The three essentials of good customer experiences

Posted on: May 27, 2021

When it comes to buying something, the experience wrapped round the product or service purchase counts just as much as the item or expertise itself.  A good experience is certainly a key differentiator and influences whether a customer returns for a second purchase or not.

The Gartner Customer Experience in Marketing Survey found more than two-thirds of marketers said their companies compete mostly on the basis of customer experience. 81% say they expect to be competing mostly or completely on the basis of customer experience.

So if experience is such a differentiator and driver for business success, what are the fundamentals businesses need to have in place to create customer delight and build trust and loyalty? From our work with businesses over the years, and in supporting many customer feedback surveys for our clients, we have found good customer experiences tend to flow from these 3 central pillars…


Customer experience essential 1: Responsiveness

Not only is this a key fundamental for creating a positive first impression with a customer, it’s essential for building and maintaining their trust throughout and beyond the purchasing decision.  Customers will be impressed by, or disappointed in, how quickly you respond to them and deliver the solution they’re after.

And with people being ‘busier’ and more ‘time-poor’ has come a growing impatience.  It’s also been fed by the speed in which customers can search and find insight digitally whenever and wherever they are.  They now expect a fast response when they have a question, want information, post a comment etc.

Those businesses that do respond quickly often succeed over those who don’t. Worse still, those that don’t can end up being highlighted very vocally and negatively on social media and review sites.


Things to check…

  • How easy is it for people to get through to your business?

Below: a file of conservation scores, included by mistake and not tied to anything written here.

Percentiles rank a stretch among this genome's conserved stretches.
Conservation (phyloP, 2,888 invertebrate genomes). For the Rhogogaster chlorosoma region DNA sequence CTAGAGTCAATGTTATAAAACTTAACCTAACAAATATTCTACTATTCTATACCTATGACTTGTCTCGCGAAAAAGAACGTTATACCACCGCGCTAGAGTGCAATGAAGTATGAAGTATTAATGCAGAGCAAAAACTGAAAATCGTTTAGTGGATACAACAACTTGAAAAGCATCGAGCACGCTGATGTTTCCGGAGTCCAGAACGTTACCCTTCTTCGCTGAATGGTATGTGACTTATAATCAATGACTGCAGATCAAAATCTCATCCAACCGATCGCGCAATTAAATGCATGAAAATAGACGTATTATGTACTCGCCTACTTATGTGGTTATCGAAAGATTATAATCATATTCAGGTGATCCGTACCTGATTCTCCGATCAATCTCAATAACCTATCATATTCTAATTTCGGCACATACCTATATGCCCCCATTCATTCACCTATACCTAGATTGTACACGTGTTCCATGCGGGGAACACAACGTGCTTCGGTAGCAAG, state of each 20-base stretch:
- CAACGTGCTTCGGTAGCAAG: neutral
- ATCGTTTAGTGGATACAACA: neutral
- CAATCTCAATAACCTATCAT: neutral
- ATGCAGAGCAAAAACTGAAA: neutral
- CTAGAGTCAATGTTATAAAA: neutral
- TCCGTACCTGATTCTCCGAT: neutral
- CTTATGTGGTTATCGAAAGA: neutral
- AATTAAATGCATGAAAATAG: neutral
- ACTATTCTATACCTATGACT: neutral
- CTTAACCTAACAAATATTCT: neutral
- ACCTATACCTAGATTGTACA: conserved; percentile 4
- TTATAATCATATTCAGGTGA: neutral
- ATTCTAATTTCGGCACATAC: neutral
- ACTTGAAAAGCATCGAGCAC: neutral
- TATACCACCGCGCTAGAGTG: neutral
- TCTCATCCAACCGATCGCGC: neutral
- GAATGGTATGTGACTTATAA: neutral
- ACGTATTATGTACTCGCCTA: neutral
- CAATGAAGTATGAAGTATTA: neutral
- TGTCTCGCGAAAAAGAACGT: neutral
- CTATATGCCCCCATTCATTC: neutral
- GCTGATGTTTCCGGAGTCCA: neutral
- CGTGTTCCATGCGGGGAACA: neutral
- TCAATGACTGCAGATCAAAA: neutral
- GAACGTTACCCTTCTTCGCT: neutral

• What are the popular times when people look at your offering, and when do they get in touch (they may be different)? Do you need to reallocate resources to be able to respond then?
  • How polite and positive is the experience when your team responds?
  • Do you have all channels covered in order to respond quickly – eg phone, email, via your website, social media.


Customer experience essential 2: Communication

Communication is a major contributor to customer satisfaction highs and lows.  When the customer feels they’ve been kept informed and the supplier clearly understands what they are after, their satisfaction is high.

In contrast when they feel they haven’t heard from the supplier or problems haven’t been flagged to them straight away, they lose trust and dissatisfaction intensifies.  If you look at negative reviews online, many are prompted by poor communication and the customer feeling their expectations have been let down.

The good news is that great communication isn’t that common and when you do instil good communication practices amongst your team it seriously impresses customers.

Communication is sometimes confused with responsiveness.  It does indeed go hand in hand with it, but for a great customer experience communication needs to go deeper.  It really needs to get to the nub of what a customer is looking for in order to delight and exceed their expectations.